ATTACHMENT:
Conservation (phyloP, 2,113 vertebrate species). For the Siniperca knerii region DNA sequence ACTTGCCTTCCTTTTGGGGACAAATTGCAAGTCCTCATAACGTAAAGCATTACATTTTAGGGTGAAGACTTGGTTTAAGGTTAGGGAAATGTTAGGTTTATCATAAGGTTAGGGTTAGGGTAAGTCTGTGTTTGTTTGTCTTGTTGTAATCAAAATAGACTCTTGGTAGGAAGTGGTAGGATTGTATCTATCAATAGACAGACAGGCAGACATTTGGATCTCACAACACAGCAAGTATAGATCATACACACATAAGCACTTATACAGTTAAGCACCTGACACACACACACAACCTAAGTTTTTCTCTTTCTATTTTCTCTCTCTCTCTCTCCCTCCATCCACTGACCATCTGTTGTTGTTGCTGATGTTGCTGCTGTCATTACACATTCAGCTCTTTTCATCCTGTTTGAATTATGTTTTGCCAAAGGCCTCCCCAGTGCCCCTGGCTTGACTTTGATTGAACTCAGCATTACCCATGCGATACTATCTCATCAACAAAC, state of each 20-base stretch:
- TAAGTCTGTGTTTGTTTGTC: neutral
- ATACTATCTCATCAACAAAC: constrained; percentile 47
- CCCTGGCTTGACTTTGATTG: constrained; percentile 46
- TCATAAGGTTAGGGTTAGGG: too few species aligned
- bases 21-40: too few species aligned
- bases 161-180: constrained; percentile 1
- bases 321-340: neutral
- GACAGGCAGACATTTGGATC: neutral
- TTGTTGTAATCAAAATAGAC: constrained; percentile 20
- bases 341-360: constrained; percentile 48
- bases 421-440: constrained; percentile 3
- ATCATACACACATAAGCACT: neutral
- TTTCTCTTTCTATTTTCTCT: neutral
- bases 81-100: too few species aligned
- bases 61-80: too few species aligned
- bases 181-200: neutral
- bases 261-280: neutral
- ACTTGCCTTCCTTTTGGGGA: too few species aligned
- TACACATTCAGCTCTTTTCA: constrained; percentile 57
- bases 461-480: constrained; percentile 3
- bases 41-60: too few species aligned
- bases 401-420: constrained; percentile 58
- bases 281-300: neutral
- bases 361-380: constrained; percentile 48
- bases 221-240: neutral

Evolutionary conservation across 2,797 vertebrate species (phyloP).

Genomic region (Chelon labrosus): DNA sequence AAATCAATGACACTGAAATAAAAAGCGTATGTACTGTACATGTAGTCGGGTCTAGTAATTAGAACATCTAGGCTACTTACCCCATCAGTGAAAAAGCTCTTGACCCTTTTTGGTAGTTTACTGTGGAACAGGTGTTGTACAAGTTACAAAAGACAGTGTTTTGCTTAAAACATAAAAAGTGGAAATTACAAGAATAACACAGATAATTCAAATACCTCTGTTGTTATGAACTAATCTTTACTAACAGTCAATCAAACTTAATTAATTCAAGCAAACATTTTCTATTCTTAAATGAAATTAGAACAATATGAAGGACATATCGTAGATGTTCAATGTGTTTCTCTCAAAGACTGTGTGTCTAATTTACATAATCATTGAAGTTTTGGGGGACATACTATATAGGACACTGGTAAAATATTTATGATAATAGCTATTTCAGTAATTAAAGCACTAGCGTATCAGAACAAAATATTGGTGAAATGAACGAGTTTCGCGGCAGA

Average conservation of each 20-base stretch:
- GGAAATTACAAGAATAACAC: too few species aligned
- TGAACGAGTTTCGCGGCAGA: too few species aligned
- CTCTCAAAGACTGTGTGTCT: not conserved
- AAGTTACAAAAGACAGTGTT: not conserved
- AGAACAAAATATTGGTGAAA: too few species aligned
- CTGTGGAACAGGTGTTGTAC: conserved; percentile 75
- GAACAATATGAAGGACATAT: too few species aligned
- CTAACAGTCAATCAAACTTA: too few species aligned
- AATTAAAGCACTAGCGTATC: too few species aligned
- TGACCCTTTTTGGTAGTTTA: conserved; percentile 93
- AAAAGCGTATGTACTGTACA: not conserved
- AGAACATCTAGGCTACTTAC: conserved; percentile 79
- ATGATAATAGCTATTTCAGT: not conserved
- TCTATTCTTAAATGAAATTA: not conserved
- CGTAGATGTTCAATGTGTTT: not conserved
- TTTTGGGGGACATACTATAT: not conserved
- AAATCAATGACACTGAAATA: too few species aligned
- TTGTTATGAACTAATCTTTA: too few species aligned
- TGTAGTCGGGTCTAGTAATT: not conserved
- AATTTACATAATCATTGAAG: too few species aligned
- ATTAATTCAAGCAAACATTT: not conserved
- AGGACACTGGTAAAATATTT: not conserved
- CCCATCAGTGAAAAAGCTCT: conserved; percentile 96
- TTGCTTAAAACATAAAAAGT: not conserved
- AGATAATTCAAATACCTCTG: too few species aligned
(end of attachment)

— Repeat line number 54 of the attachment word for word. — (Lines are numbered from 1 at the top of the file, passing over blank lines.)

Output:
- AGATAATTCAAATACCTCTG: too few species aligned